Tuesday, July 24, 2012

Adventures in Photography: The Pride of Baltimore II

Here is the latest article in my Adventures in Photography series. I was thrilled to sail aboard the Pride of Baltimore II earlier this month, while it had a mock battle against the Lynx in Boston Harbor. This was part of the OpSail 2012 celebration, commemorating the 200th anniversary of the War of 1812. You can also see this article in the Freebird Times.
Adventures in Photography: The Pride of Baltimore II

BOOM….the canon fire roared off of the deck of the Pride of Baltimore II. The crew was taking aim at its mock enemy, the Lynx. Both ships are Baltimore Schooners, a highly specialized type of sailing vessel that made its naval debut in the War of 1812. Sleek lines and shallow drafts make them highly maneuverable and very fast. This deadly combination surprised the British and helped the Americans balance the War of 1812 at sea.

The British had an undeniable naval superiority in the War of 1812. Their basic plan was to cut off the Americans’ supplies by dominating the shipping lanes of the Atlantic and blockading American harbors up and down the East Coast.

What the British could not account for was the speed and agility of the Baltimore schooner. “These schooners have splendid sailing characteristics,” said Jamie Trost, Captain of the Pride. “The technological innovations coming out of the Chesapeake Bay had been refined for 200 years before this style of ship took the world by storm in 1812.”

While these ships were not designed to stand toe to toe with British ships of the line, they were very capable of running blockades and capturing enemy merchant vessels. They were so lethal to British merchant ships that the British Navy had to devote many vessels to protecting them from the American privateers.

The most famous event of the War of 1812, the penning of the Star Spangled Banner, happened as a direct result of the British trying to destroy the shipyards where the Baltimore Schooners were constructed. Fortunately for the Americans, Fort McHenry withstood the attack and Francis Scott Key would later have his poem immortalized as our country’s national anthem.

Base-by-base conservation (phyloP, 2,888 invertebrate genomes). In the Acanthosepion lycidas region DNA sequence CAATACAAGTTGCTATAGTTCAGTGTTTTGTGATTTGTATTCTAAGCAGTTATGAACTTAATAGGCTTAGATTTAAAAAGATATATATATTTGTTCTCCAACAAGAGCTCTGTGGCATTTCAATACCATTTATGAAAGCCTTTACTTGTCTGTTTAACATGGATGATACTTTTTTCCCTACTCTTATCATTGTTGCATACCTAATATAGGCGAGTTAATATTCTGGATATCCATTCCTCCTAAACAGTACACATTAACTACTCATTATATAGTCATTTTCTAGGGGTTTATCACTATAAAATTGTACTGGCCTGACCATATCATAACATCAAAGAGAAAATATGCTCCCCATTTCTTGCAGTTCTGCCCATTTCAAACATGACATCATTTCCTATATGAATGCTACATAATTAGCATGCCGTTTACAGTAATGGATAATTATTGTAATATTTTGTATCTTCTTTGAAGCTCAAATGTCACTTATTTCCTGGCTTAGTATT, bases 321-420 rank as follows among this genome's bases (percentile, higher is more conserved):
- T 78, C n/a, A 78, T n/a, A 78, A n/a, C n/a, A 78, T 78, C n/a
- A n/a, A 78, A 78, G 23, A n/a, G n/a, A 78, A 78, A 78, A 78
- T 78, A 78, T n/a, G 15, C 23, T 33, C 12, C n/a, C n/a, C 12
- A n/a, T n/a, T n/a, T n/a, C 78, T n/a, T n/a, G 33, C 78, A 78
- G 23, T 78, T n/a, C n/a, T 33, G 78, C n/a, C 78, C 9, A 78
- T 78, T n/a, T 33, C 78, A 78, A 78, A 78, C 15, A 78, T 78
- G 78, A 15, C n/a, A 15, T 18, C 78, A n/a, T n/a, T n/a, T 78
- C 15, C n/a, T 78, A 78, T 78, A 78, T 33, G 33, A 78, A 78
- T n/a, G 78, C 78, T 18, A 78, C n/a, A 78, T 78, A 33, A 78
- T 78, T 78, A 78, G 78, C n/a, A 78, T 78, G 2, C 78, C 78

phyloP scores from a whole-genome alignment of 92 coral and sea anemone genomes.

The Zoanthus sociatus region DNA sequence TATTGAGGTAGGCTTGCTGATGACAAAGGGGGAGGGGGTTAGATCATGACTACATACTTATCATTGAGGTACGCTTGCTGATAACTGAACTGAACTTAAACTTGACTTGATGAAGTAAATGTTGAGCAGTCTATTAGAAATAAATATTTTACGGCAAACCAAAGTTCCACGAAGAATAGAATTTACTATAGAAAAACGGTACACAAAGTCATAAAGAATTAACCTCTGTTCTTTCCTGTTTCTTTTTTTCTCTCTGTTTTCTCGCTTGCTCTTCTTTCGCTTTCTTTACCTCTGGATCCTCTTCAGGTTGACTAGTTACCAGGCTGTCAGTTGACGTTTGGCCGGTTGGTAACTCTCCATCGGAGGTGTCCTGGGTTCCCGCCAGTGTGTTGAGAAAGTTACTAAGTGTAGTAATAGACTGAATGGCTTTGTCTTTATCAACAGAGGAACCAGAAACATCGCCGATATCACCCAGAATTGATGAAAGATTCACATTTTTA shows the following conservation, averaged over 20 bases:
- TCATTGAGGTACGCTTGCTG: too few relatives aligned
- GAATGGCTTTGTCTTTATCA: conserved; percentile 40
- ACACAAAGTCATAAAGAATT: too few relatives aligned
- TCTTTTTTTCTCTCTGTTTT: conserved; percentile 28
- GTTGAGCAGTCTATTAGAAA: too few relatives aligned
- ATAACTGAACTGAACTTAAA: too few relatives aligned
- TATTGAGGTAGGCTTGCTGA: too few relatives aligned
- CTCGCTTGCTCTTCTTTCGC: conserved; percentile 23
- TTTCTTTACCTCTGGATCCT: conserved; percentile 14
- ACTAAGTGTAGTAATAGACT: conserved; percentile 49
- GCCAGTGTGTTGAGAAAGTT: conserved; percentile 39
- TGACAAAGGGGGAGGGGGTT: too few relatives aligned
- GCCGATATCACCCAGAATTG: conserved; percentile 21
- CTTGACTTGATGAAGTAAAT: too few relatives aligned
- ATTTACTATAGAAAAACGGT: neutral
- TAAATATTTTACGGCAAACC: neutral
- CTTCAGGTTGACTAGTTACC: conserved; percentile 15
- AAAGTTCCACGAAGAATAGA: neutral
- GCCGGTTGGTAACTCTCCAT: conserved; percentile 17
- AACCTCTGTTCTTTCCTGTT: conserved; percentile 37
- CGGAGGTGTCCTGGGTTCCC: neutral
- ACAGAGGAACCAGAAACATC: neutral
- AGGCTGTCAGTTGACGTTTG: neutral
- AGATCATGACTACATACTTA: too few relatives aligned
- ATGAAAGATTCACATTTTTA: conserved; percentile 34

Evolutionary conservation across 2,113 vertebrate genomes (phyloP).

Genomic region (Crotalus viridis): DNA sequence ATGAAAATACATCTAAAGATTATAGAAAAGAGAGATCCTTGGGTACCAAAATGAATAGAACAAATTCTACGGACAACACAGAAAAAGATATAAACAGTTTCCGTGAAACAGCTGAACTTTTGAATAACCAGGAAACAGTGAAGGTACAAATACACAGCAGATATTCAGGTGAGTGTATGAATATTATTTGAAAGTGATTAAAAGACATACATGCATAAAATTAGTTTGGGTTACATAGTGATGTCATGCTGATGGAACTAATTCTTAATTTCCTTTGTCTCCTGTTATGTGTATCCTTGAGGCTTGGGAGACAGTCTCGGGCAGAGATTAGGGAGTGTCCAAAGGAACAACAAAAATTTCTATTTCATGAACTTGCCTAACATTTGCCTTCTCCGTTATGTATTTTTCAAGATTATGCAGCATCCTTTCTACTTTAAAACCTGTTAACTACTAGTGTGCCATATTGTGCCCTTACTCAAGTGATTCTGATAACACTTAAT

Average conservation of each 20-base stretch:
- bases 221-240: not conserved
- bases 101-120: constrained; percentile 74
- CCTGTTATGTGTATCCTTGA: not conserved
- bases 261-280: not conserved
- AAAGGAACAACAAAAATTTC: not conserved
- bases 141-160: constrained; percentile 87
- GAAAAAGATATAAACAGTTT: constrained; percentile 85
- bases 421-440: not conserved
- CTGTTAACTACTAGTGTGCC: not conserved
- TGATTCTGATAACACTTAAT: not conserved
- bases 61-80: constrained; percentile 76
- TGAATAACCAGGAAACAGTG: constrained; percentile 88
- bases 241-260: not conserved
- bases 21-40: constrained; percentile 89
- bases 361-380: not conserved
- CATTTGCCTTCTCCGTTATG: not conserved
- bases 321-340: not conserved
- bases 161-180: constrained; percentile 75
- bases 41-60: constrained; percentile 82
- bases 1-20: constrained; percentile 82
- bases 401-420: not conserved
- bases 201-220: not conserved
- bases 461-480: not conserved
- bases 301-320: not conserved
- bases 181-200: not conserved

Today, the Pride of Baltimore II sails to ports around the world to promote the history of the Baltimore schooner and its role in the War of 1812. The mission of the Pride and its crew is to allow the public to interact with a living piece of American history. “Experiencing the Pride under sail is a link to our history. We do all of the maneuvers under sail like it would have been in 1812, showing the phenomenally nimble design of this type of schooner,” said Captain Trost.

Quite frankly, the historical nature of sailing on board the Pride cannot be denied, but the chief reason for many people to sail on this beautiful ship is that it is fun! Being on board while the Pride participated in a mock battle in Boston Harbor was the thrill of a lifetime. Watching the crew perform one tactical maneuver after another, while firing four canon at their “enemy” was exhilarating.  When the canon fired, their power resounded, causing many hearts to skip a beat. Bringing history to life, the Pride was far more inspiring than any text book could ever be.

Fortunately, you too can sail aboard the Pride when it visits Nantucket from August 15-19. You can book a tour on the Pride by visiting this website: http://www.pride2.org/index.php

This Month’s Tip: Captain Trost is also an accomplished photographer. I asked him, “What was the most beautiful thing that you have ever photographed while sailing aboard the Pride?” He said, “Last summer, we were sailing in Lake Superior, near Pictured Rocks National Lake Shore, late in the day. There was a rock formation that looked like a dragon. Many people didn’t believe that it was a photograph. They thought that I had photoshopped it.” Amazing beauty can be found all over the world. Are you ready to sail to your next adventure?

Monday, July 23, 2012

Evening Visitor

Brenda and I were on our deck this evening enjoying the good weather. Suddenly Brenda's eyes opened wide with surprise. Swooping out of the pine forest was a giant bird. It landed in a pine tree in our backyard. At first, I thought it was a very large hawk. I didn't get a good look at it as it flew by. There had also been a hawk calling all afternoon from the same area
that the owl had flown from. Then as I observed the bird sitting in the tree, I realized that it was much wider than any hawk. It was none other than the great horned owl. I asked Brenda to keep an eye on the owl and I quickly went to get my camera. I was very fortunate to have just enough light to make a decent photo. I was also very happy that the owl held still and posed for long periods of time! Thrilled to have such a beautiful bird in my backyard!

Sunday, July 8, 2012

Blue Angels Take To The Skies